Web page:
Buy, $18.95

7. 'Anodyne (PC + Mac + Playstation 4, 2013)'

Indie creators have long been enthralled by Miyamoto’s imagination, but in this new millennium, postmodern experiments with the formal structure of games are becoming more plentiful. Anodyne seems like a straightforward-ly Zelda-like experience, but it starts devolving as you go—eventually turning into a kind of meta-game, or maybe a game on hallucinogens.

Buy, $9.99

8. 'Moonlighter (PC + Mac + Playstation 4 + Switch, 2018)'

Moonlighter is yet another self-reflexive deconstruction of Zelda tropes: It's a two-fold game; by day, you play a shopkeeper who sells things, then at night you go into Zelda-y dungeons to fight monsters and collect the items that you will sell in your store.

Buy, $29.25

9. 'Prince of Persia: The Sands of Time Remake (Playstation 2 + Gamecube + Xbox, 2003)'

Although the orientalizing aesthetic of Prince of Persia might be deemed problematic in today’s political climate, its gameplay takes the movement and physics of Zelda to the next level, employing a clever time-manipulation mechanic at least somewhat inspired by Nintendo’s experimentations with time, space, and physics.

Buy, $19.90

10. 'Xenoblade Chronicles: Definitive Edition (Switch, 2020)'

Oversized swords and spikey hair seem like the domain of more turn-based video game combat but Xenoblade hits a sweet spot between stereotypical anime-inspired fare and more Western-friendly gameplay. The imaginative science-fantasy setting and a peppy cast of characters are certainly Zelda-adjacent.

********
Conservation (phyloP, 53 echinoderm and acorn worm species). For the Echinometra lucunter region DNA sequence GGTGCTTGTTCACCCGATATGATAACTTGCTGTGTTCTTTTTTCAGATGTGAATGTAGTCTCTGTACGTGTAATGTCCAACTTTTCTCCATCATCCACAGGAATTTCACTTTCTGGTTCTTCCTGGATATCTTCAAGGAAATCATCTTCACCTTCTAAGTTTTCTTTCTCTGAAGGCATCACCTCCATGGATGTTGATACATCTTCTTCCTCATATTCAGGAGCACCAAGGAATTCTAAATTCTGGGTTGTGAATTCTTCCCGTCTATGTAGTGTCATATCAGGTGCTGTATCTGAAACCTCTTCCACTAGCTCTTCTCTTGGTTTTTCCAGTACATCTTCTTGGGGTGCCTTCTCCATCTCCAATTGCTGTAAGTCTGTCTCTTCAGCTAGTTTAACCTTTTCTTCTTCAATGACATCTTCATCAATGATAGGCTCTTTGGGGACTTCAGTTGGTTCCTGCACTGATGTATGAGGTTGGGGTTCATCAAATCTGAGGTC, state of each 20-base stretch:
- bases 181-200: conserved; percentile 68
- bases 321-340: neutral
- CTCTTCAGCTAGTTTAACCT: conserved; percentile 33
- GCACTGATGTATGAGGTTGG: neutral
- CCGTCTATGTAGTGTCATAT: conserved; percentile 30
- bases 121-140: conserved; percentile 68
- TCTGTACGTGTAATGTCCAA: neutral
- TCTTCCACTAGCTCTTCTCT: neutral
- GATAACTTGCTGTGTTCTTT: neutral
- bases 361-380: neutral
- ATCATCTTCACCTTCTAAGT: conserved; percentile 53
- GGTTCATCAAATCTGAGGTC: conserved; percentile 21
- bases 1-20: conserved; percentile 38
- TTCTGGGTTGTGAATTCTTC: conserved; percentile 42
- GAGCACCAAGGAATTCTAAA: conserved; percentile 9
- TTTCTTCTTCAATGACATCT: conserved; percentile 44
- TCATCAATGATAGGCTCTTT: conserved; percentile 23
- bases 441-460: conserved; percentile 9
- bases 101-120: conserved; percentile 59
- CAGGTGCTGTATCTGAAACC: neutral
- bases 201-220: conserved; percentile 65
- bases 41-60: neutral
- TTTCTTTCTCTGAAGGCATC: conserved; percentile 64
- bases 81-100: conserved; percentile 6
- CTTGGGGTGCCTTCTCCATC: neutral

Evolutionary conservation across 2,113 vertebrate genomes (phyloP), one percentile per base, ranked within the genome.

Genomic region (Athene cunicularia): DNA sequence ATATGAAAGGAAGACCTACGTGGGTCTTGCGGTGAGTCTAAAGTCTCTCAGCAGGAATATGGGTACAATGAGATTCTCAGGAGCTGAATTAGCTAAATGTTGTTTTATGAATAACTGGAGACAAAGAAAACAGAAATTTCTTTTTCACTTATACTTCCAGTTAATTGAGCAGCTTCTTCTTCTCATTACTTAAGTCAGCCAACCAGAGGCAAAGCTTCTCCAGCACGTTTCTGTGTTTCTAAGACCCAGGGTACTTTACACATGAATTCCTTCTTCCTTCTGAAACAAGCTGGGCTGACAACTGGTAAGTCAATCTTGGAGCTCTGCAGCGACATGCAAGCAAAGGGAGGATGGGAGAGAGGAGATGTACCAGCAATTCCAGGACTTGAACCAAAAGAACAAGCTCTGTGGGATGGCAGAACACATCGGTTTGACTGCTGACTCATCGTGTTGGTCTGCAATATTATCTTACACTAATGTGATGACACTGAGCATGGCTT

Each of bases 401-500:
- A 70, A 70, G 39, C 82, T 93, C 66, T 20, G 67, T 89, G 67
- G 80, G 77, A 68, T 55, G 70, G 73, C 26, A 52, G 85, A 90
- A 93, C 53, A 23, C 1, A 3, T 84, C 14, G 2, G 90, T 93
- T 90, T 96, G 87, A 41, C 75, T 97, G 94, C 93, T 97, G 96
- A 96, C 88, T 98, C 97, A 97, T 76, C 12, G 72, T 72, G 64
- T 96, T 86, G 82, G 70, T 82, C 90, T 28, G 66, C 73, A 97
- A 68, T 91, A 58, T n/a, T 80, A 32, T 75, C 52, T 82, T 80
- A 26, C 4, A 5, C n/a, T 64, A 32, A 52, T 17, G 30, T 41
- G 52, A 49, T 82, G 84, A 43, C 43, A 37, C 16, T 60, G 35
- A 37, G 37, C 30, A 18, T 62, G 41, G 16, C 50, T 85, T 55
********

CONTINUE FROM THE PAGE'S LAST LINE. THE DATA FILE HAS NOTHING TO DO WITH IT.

Buy, $49.95

11. 'Indivisible (Playstation 4 + Xbox One + Switch, 2019)'

The creators of the cultishly popular fighting game Skullgirls crowdfunded the production of Indivisible for years before it finally became a reality. It’s true that the game is more inspired by the obscure, side-scrolling JRPG Valkyrie Profile than by Zelda, but the platforming and puzzle aspects of Indivisible share a lot in common with the Nintendo franchise, even if it is rendered in 2D. Indivisible also takes place in a colorful fantasia, with a lovable plucky hero happily saving humankind.

Buy, $39.99

12. 'Chrono Trigger (SNES, 1995)'

Although Chrono Trigger uses a turn-based combat system, the motif and mechanics of alternate futures and time travel throughout are shared by many games in the Zelda series. Legendary animator Akira Toriyama provided the art-direction for this 1995 JRPG, which was likely both influenced by — and went on to influence — various iterations of Zelda. The compelling story and fabulous, vibrant worlds are radiant and haunting. No wonder both Ocarina of Time and Ocarina of Time are both considered absolute masterpieces — they actually have a lot in common.